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All Souls opening night at Mountain View Cemetery

People could write notes or messages to their loved ones on the walls of the shrine (Kera Skocylas photo)
People could write notes or messages to their loved ones on the walls of the shrine (Kera Skocylas photo)

Reported by Kera Skocylas

High winds and torrential rain didn’t stop hundreds of people from attending the opening night of the 10th anniversary of the All Souls events in Vancouver on Oct. 25.

This year’s event was held at Mountain View Cemetery, Vancouver’s only cemetery.

The event was created to honour and remember the dead in a welcoming and peaceful setting. The community was invited to sing, listen to music, create personalized candles and share their memories of people they have lost.

A way to remember the dead

Paula Jardine and Marina Szijarto, both artists, created and organized the event.

“We as humans have the need and desire to remember the dead in an atmosphere of beauty,” Jardine said.

Inside the celebration hall, people drank tea, ate cookies, laughed and shared stories.

“It’s a nice night to remember our loved ones,” attendee Mae Spitzer said.

“My great-grandparents, grandparents, mother, and great aunts and uncles are all here.”

One room was full of tables where people could create a personalized memorial.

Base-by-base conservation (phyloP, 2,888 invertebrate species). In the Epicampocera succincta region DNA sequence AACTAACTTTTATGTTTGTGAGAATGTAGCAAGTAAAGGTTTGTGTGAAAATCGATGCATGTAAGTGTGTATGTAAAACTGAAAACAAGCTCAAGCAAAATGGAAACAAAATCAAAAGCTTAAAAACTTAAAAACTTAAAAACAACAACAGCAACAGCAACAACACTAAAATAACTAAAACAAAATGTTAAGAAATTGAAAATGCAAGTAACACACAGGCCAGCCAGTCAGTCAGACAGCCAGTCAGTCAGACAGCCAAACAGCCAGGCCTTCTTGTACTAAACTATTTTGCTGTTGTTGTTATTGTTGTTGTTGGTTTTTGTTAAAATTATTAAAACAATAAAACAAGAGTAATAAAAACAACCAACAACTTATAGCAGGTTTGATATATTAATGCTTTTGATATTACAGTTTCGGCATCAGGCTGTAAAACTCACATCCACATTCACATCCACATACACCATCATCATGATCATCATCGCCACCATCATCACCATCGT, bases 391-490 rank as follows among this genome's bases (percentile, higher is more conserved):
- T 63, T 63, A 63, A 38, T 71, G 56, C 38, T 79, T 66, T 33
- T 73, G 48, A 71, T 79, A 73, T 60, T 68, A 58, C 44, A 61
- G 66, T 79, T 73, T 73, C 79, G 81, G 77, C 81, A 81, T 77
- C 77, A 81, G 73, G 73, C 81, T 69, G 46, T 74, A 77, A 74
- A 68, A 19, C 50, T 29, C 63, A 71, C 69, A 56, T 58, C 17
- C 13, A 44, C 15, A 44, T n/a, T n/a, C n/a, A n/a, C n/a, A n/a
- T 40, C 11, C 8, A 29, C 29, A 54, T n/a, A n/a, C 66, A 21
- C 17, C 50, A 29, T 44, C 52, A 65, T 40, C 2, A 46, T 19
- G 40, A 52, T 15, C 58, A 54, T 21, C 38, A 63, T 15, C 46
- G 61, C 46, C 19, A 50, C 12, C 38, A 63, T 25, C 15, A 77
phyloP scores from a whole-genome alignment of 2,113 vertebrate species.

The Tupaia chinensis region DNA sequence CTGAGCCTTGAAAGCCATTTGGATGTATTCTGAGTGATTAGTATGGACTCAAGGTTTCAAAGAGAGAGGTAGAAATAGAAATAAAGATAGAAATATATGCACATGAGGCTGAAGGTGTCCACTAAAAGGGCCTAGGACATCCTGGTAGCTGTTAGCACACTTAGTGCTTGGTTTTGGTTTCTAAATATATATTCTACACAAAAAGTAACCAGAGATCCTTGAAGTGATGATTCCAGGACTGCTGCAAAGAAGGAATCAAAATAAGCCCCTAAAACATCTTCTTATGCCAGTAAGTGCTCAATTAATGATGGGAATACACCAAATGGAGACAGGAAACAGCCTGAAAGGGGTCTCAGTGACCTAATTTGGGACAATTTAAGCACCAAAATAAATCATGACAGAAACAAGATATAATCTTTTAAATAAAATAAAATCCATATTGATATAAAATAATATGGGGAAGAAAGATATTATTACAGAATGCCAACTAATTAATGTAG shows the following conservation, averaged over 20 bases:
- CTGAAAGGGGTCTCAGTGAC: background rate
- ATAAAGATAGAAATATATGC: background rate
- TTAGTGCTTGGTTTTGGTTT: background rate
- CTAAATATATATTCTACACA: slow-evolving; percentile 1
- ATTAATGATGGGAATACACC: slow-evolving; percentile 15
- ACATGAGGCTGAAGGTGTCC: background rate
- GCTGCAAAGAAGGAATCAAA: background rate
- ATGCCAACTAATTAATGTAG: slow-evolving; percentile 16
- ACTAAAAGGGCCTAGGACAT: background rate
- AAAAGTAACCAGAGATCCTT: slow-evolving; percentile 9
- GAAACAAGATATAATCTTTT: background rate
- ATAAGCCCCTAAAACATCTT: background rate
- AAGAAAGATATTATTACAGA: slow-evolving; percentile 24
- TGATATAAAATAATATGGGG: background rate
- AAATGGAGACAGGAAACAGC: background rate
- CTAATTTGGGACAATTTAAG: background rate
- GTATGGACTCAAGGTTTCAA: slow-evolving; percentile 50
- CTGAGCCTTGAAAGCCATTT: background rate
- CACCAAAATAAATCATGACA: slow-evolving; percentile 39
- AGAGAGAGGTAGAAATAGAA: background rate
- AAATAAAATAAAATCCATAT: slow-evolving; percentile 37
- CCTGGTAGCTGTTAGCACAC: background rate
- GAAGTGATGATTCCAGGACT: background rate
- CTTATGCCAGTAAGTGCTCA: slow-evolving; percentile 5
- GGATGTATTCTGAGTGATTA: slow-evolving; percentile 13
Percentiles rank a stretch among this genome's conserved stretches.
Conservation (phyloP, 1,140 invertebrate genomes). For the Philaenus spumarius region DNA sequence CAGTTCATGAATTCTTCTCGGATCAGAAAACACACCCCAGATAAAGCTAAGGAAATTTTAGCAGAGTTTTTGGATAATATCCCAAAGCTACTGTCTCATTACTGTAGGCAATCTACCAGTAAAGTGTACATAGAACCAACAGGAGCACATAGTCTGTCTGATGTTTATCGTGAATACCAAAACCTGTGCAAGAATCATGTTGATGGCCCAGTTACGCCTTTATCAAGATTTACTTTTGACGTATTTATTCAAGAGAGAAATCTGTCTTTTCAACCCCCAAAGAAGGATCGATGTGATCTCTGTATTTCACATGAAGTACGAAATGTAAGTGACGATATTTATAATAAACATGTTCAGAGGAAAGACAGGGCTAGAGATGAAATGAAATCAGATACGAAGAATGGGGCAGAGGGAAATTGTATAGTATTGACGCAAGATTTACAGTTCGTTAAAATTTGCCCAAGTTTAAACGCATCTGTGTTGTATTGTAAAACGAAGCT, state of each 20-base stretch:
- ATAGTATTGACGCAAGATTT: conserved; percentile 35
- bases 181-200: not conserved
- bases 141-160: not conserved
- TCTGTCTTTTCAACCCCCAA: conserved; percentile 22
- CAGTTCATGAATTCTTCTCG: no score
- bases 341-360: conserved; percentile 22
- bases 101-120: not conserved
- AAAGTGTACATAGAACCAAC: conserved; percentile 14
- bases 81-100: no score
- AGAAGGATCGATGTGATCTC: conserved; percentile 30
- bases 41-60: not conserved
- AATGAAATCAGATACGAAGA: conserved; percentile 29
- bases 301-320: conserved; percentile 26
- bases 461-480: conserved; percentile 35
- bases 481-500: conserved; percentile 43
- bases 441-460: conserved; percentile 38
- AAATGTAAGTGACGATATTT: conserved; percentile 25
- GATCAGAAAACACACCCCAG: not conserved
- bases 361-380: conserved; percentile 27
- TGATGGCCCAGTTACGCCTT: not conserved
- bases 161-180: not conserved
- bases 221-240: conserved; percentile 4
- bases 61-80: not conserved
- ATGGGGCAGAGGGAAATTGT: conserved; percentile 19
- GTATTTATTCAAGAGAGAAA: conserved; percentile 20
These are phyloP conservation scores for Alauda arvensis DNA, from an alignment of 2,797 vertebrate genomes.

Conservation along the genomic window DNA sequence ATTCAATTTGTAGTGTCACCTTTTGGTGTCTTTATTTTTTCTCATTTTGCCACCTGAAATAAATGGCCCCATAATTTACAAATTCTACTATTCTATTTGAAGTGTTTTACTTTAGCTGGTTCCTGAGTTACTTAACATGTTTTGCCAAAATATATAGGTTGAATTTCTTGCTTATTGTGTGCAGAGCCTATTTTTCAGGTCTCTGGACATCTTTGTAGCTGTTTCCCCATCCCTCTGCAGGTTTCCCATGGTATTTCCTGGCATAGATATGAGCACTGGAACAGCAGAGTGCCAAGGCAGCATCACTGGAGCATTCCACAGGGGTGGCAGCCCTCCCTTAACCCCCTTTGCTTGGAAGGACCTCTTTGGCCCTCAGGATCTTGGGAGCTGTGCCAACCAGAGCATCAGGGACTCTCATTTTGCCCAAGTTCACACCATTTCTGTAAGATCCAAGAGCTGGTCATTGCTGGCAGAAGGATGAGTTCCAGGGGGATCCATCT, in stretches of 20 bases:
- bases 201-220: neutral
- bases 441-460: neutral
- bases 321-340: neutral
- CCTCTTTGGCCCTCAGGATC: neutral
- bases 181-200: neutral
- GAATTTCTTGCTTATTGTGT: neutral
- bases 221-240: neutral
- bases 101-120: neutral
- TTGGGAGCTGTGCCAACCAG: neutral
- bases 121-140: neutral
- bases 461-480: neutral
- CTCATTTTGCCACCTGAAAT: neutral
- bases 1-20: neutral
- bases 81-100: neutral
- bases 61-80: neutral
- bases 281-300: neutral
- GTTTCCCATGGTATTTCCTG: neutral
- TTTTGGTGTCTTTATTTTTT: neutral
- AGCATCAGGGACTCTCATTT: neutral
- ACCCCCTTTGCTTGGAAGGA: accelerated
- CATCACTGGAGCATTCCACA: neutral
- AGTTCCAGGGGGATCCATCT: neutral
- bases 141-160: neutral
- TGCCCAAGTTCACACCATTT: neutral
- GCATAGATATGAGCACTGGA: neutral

People wrote messages for loved ones

They were invited to write a message to the lost soul on tracing paper and then fit the paper in a glass candle holder so that the message was visible through the glass.

The candle could then be taken outside and lit and placed on a grave or at a shrine.

One shrine had a wall with messages written on it, and people could burn incense and light candles.

People also sang along with a choir around a tall flame, and a trumpet could be heard during the night.

People wrote messages to loved ones on long pieces of paper and hung them on a string of white lights.

Numerous families attended the event, with babies in strollers and children of all ages.

First experience with death

Jardine said the event is a great place to begin the conversation of mortality, and for kids to have their first experience thinking about death.

A young boy said “I touched a grave, mom” as he jumped in puddles in his rain boots.

Colette Lisoway, who worked at the event, said at this time of year when there are so many spooky Halloween things going on, it is nice to have such an intimate and special event.

“There is nothing spooky about this event. It’s very respectful, reflective, and contemplative,” she said.

This event has become a tradition for many people, Jardine said, “it’s a comfort to realize that others are feeling the same way.”



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